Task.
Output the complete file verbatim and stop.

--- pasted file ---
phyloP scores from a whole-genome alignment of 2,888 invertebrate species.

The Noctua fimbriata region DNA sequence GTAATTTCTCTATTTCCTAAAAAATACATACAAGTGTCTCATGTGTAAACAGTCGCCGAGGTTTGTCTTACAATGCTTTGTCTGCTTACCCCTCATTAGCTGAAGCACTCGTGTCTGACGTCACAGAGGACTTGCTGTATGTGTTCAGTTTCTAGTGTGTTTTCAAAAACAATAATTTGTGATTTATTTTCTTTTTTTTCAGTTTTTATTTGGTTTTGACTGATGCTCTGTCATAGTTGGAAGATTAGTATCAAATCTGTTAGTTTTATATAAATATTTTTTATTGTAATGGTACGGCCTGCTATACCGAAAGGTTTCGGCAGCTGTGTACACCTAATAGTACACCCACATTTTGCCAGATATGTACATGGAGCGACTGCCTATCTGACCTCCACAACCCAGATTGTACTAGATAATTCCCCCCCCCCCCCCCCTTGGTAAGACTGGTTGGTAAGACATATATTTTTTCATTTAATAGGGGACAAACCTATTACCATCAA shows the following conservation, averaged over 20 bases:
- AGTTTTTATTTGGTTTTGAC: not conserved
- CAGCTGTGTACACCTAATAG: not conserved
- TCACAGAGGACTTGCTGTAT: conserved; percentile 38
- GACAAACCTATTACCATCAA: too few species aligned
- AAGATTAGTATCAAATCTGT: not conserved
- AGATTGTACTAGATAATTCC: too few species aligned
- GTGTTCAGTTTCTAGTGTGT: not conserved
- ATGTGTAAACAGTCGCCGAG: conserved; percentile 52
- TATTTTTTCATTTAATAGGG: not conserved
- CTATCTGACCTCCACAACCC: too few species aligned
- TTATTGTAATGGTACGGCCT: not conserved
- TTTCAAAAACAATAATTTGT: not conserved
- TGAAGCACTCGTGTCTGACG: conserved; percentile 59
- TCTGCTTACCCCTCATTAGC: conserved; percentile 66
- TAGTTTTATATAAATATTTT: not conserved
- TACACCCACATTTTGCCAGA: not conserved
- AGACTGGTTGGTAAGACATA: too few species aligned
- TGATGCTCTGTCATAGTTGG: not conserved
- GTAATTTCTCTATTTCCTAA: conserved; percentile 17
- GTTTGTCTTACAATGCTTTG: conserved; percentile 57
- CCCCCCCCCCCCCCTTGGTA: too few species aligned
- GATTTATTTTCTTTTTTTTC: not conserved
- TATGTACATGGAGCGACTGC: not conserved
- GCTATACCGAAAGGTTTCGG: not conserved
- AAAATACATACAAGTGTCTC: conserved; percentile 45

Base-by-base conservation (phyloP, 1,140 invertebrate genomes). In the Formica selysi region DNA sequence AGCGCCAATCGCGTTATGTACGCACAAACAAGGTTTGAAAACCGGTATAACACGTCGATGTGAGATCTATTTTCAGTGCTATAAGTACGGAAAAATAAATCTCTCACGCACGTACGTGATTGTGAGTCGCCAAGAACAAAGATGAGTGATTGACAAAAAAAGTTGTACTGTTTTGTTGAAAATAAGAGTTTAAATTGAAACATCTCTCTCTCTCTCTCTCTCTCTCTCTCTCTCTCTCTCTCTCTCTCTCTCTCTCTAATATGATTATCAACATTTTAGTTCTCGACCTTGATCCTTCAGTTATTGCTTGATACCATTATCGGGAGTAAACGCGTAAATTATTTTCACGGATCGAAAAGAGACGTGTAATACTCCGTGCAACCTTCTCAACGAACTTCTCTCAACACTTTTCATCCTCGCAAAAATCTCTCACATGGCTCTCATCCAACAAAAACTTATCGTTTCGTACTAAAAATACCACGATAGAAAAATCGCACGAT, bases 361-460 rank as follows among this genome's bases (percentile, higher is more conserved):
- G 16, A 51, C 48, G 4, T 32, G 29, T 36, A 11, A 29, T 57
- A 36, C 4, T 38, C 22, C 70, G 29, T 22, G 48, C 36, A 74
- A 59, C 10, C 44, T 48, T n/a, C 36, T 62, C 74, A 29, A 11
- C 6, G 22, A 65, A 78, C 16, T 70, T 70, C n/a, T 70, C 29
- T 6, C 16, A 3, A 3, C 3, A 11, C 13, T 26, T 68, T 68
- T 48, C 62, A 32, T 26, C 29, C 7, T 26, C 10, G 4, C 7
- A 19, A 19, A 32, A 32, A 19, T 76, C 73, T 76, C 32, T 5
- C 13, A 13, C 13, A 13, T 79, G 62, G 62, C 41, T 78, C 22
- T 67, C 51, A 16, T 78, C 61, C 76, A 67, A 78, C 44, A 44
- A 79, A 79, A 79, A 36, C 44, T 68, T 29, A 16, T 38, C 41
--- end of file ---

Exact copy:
phyloP scores from a whole-genome alignment of 2,888 invertebrate species.

The Noctua fimbriata region DNA sequence GTAATTTCTCTATTTCCTAAAAAATACATACAAGTGTCTCATGTGTAAACAGTCGCCGAGGTTTGTCTTACAATGCTTTGTCTGCTTACCCCTCATTAGCTGAAGCACTCGTGTCTGACGTCACAGAGGACTTGCTGTATGTGTTCAGTTTCTAGTGTGTTTTCAAAAACAATAATTTGTGATTTATTTTCTTTTTTTTCAGTTTTTATTTGGTTTTGACTGATGCTCTGTCATAGTTGGAAGATTAGTATCAAATCTGTTAGTTTTATATAAATATTTTTTATTGTAATGGTACGGCCTGCTATACCGAAAGGTTTCGGCAGCTGTGTACACCTAATAGTACACCCACATTTTGCCAGATATGTACATGGAGCGACTGCCTATCTGACCTCCACAACCCAGATTGTACTAGATAATTCCCCCCCCCCCCCCCCTTGGTAAGACTGGTTGGTAAGACATATATTTTTTCATTTAATAGGGGACAAACCTATTACCATCAA shows the following conservation, averaged over 20 bases:
- AGTTTTTATTTGGTTTTGAC: not conserved
- CAGCTGTGTACACCTAATAG: not conserved
- TCACAGAGGACTTGCTGTAT: conserved; percentile 38
- GACAAACCTATTACCATCAA: too few species aligned
- AAGATTAGTATCAAATCTGT: not conserved
- AGATTGTACTAGATAATTCC: too few species aligned
- GTGTTCAGTTTCTAGTGTGT: not conserved
- ATGTGTAAACAGTCGCCGAG: conserved; percentile 52
- TATTTTTTCATTTAATAGGG: not conserved
- CTATCTGACCTCCACAACCC: too few species aligned
- TTATTGTAATGGTACGGCCT: not conserved
- TTTCAAAAACAATAATTTGT: not conserved
- TGAAGCACTCGTGTCTGACG: conserved; percentile 59
- TCTGCTTACCCCTCATTAGC: conserved; percentile 66
- TAGTTTTATATAAATATTTT: not conserved
- TACACCCACATTTTGCCAGA: not conserved
- AGACTGGTTGGTAAGACATA: too few species aligned
- TGATGCTCTGTCATAGTTGG: not conserved
- GTAATTTCTCTATTTCCTAA: conserved; percentile 17
- GTTTGTCTTACAATGCTTTG: conserved; percentile 57
- CCCCCCCCCCCCCCTTGGTA: too few species aligned
- GATTTATTTTCTTTTTTTTC: not conserved
- TATGTACATGGAGCGACTGC: not conserved
- GCTATACCGAAAGGTTTCGG: not conserved
- AAAATACATACAAGTGTCTC: conserved; percentile 45

Base-by-base conservation (phyloP, 1,140 invertebrate genomes). In the Formica selysi region DNA sequence AGCGCCAATCGCGTTATGTACGCACAAACAAGGTTTGAAAACCGGTATAACACGTCGATGTGAGATCTATTTTCAGTGCTATAAGTACGGAAAAATAAATCTCTCACGCACGTACGTGATTGTGAGTCGCCAAGAACAAAGATGAGTGATTGACAAAAAAAGTTGTACTGTTTTGTTGAAAATAAGAGTTTAAATTGAAACATCTCTCTCTCTCTCTCTCTCTCTCTCTCTCTCTCTCTCTCTCTCTCTCTCTCTCTAATATGATTATCAACATTTTAGTTCTCGACCTTGATCCTTCAGTTATTGCTTGATACCATTATCGGGAGTAAACGCGTAAATTATTTTCACGGATCGAAAAGAGACGTGTAATACTCCGTGCAACCTTCTCAACGAACTTCTCTCAACACTTTTCATCCTCGCAAAAATCTCTCACATGGCTCTCATCCAACAAAAACTTATCGTTTCGTACTAAAAATACCACGATAGAAAAATCGCACGAT, bases 361-460 rank as follows among this genome's bases (percentile, higher is more conserved):
- G 16, A 51, C 48, G 4, T 32, G 29, T 36, A 11, A 29, T 57
- A 36, C 4, T 38, C 22, C 70, G 29, T 22, G 48, C 36, A 74
- A 59, C 10, C 44, T 48, T n/a, C 36, T 62, C 74, A 29, A 11
- C 6, G 22, A 65, A 78, C 16, T 70, T 70, C n/a, T 70, C 29
- T 6, C 16, A 3, A 3, C 3, A 11, C 13, T 26, T 68, T 68
- T 48, C 62, A 32, T 26, C 29, C 7, T 26, C 10, G 4, C 7
- A 19, A 19, A 32, A 32, A 19, T 76, C 73, T 76, C 32, T 5
- C 13, A 13, C 13, A 13, T 79, G 62, G 62, C 41, T 78, C 22
- T 67, C 51, A 16, T 78, C 61, C 76, A 67, A 78, C 44, A 44
- A 79, A 79, A 79, A 36, C 44, T 68, T 29, A 16, T 38, C 41